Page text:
GP & Nurse-led support for patients with anxiety, depression or mental health conditions
If you are concerned about your own mental health and emotional well-being, or that of a family member, a great first step is visiting a GP who has a special interest and experience in this area. They will help guide you through your options, and let you know which therapies and treatments are available.
One of these options may be a mental health care plan (MHCP) – this is a great way of getting the support you may need.
Don’t be afraid to ask your GP about mental health care plans – we all need support at times.
A mental health care plan may include access to a psychologist, therapist, social worker, or mental health nurse. Sessions with an accredited mental health professional (except a psychiatrist) can be rebated by Medicare if you have a mental health care plan and can include 20 subsidised sessions with healthcare professionals that are private and personalised for your own needs.
Helen & Lynn are highly experienced Credentialed Mental Health Nurses (CMHN) and have has answered some common questions below regarding these specially designed care plans.
Q: How do I know if I qualify for a mental health care plan?
A: You will first need to see a GP to discuss your current situation and requirements to determine if a mental health care plan can benefit you. They can then refer you to a specialised Psychologist, Psychiatrist Mental Health Nurse, or counsellor, depending on your needs. Your GP will complete a Mental Health Care Plan and refer you to an appropriate service.
Q: How many appointments will I get as part of the plan?
A: Depending on which service you are referred to will determine how many appointments you are eligible for.
Medicare rebates are available for up to 20 sessions over 12 months with a psychologist, mental health social worker or accredited counsellor depending on your individual requirements.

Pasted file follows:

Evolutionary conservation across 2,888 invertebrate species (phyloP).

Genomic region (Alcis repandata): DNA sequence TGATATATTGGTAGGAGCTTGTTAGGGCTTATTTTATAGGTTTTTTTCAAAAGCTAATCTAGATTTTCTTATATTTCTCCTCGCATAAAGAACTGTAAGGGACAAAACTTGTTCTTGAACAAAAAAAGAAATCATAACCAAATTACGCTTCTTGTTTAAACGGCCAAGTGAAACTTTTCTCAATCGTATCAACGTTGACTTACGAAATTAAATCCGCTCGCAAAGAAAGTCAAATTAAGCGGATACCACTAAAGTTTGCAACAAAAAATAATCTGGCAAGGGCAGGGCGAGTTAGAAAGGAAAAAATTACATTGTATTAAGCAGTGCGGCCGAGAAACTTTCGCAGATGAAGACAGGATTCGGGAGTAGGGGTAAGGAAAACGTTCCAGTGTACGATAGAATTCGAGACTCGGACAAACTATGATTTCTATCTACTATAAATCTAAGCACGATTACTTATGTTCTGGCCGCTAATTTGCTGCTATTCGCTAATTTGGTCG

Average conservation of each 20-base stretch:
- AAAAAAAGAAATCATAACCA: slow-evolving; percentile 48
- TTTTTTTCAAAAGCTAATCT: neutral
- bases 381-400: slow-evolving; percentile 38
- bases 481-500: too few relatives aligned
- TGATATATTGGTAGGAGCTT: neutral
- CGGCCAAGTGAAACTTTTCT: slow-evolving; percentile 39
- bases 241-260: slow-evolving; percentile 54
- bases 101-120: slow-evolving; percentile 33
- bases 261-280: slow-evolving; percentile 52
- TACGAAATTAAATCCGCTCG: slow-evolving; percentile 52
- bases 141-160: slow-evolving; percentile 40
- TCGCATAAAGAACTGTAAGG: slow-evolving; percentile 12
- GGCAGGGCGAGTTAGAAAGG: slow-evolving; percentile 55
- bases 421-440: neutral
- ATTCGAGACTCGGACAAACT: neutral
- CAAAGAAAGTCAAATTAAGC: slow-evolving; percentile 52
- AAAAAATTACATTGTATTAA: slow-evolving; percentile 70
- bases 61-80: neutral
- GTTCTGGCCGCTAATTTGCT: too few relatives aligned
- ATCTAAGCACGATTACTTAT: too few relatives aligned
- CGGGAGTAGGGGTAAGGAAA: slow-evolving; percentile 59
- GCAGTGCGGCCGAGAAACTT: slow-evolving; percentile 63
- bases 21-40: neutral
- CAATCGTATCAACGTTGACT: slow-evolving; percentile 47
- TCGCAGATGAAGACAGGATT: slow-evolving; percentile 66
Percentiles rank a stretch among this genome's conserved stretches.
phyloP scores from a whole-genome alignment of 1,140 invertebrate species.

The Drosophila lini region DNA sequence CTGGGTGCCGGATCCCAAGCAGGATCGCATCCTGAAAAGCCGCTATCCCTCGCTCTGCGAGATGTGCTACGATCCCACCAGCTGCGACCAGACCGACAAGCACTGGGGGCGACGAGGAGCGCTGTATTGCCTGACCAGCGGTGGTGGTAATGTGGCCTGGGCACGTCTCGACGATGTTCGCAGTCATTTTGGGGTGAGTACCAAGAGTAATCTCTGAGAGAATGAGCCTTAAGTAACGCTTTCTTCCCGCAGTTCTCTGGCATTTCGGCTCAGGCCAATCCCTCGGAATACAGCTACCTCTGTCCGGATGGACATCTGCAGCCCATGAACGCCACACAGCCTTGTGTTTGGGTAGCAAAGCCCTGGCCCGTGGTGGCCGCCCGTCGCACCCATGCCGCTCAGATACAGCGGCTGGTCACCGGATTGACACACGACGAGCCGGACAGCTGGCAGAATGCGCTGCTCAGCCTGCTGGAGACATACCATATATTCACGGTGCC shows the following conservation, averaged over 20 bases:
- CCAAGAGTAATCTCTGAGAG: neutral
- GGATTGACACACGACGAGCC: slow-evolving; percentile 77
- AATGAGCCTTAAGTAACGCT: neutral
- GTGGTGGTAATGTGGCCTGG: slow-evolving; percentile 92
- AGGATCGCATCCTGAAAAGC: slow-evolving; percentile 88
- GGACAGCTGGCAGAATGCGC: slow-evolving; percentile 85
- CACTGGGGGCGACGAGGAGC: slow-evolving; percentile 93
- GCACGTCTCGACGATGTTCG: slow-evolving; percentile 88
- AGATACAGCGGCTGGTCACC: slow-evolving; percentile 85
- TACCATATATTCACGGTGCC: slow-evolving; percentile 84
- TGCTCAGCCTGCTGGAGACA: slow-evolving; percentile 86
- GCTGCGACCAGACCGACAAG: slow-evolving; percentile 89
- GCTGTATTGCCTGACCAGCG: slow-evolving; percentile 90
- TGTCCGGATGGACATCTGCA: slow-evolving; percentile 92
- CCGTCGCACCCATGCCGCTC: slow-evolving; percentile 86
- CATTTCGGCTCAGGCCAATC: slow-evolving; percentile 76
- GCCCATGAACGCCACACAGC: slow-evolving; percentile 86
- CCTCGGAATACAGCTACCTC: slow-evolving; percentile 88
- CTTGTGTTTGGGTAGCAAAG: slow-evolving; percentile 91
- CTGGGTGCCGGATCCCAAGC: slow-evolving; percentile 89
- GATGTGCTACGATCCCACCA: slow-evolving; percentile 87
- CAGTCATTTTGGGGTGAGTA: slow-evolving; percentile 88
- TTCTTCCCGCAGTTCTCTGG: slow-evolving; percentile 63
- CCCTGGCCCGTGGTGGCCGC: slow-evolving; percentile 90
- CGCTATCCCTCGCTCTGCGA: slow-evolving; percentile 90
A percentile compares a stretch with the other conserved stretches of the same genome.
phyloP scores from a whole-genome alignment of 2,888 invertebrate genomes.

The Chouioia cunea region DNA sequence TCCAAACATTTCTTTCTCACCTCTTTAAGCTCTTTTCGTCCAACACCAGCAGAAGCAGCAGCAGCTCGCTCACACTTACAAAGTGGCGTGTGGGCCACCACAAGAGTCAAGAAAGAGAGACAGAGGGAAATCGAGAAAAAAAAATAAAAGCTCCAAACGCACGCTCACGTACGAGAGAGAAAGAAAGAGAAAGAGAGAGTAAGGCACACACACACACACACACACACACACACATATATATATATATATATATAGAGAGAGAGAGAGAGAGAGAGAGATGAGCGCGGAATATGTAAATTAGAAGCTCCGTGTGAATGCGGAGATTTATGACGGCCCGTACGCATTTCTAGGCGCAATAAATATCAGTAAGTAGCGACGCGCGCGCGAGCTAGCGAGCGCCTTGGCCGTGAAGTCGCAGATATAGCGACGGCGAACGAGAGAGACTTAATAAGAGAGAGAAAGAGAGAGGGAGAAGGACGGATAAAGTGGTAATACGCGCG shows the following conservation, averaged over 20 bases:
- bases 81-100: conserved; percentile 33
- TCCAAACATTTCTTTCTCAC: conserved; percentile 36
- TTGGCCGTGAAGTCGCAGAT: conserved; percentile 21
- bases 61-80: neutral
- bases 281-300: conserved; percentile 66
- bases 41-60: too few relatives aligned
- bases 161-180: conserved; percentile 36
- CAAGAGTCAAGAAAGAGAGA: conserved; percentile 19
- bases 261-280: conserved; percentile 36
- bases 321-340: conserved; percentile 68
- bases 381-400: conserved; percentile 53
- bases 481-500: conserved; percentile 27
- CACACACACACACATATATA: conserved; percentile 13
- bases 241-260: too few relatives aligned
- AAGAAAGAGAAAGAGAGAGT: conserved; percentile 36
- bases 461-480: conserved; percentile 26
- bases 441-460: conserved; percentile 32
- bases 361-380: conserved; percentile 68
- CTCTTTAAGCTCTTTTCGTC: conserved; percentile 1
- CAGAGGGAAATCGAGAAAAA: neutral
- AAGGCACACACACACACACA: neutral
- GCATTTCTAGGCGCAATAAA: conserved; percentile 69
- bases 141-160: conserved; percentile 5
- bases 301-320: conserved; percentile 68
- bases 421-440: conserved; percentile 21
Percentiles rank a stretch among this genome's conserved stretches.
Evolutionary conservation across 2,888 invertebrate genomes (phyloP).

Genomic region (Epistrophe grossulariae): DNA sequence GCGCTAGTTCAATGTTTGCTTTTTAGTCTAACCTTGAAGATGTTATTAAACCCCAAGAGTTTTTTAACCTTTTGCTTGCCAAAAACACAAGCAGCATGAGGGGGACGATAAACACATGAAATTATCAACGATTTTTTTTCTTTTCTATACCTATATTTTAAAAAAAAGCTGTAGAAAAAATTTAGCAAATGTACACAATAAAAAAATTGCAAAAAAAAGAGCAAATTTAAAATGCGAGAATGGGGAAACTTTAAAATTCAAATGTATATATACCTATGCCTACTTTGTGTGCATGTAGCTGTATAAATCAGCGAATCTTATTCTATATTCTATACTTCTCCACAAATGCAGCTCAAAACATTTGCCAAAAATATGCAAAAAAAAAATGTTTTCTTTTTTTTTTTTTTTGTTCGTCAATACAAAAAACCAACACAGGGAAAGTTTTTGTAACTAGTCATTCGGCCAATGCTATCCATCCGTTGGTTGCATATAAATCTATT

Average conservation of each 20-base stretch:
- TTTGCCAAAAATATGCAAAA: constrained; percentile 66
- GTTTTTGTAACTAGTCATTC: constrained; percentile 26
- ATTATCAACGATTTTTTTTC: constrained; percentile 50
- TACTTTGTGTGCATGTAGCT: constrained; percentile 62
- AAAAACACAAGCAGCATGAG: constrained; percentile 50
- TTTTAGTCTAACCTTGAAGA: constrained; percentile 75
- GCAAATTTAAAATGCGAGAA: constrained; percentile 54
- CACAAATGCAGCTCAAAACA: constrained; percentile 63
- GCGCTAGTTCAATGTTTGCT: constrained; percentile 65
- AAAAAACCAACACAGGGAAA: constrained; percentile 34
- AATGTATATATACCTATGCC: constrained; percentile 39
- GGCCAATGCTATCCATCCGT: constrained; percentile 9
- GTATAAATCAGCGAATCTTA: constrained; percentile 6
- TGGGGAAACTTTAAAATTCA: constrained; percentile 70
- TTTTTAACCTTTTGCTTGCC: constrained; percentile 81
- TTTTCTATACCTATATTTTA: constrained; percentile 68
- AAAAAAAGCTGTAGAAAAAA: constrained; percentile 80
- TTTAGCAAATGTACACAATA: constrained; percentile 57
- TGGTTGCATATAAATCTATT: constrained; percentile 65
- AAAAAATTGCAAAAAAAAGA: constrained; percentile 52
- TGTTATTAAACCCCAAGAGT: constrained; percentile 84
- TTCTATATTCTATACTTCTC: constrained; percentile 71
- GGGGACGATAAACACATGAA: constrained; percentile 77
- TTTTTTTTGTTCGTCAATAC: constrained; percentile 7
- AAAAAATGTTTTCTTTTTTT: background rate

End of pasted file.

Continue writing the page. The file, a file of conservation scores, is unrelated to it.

Q: How much will it cost me to get a mental health plan?
A: There may be a small out of pocket fee for preparing a mental health care plan as most of the cost is covered by Medicare. While it can include up to 20 sessions, you can’t get Medicare rebates for all 20 sessions in one go. After the first 6 appointments, if you feel that you would like to continue with the program, you need to see your doctor again for a mental health plan review and another referral.
Q: What happens in my first consultation with you (as a mental health nurse?)
A: The health professional you are referred to will ask a lot of questions to help them understand your individual circumstances, and then work with you to develop a plan to help you on your road to recovery. Sometimes the health professional will decide that the service you have been referred to may not be the best one and will get help from other health professionals. You will be involved in the development of the recovery plan and will be able to ask questions about your care, and what you expect to have happen. You will be able to have other support people included in your appointments if you choose. All the information collected by the health professional is confidential and is not given to anybody else unless you agree to it.
Q: How often do I need to come back to see you about my care plan?
A: The health professional that you are referred to will determine how often you need to see them. This will affect how often you need to see your GP to get updated referrals. Under the Medicare system, you can see your health professional 6 times before you will need to see your GP again for a review and another referral for more sessions. You can have up to 20 sessions within 12 months.
Q: What kind of advice and tools will I get from this plan to help me?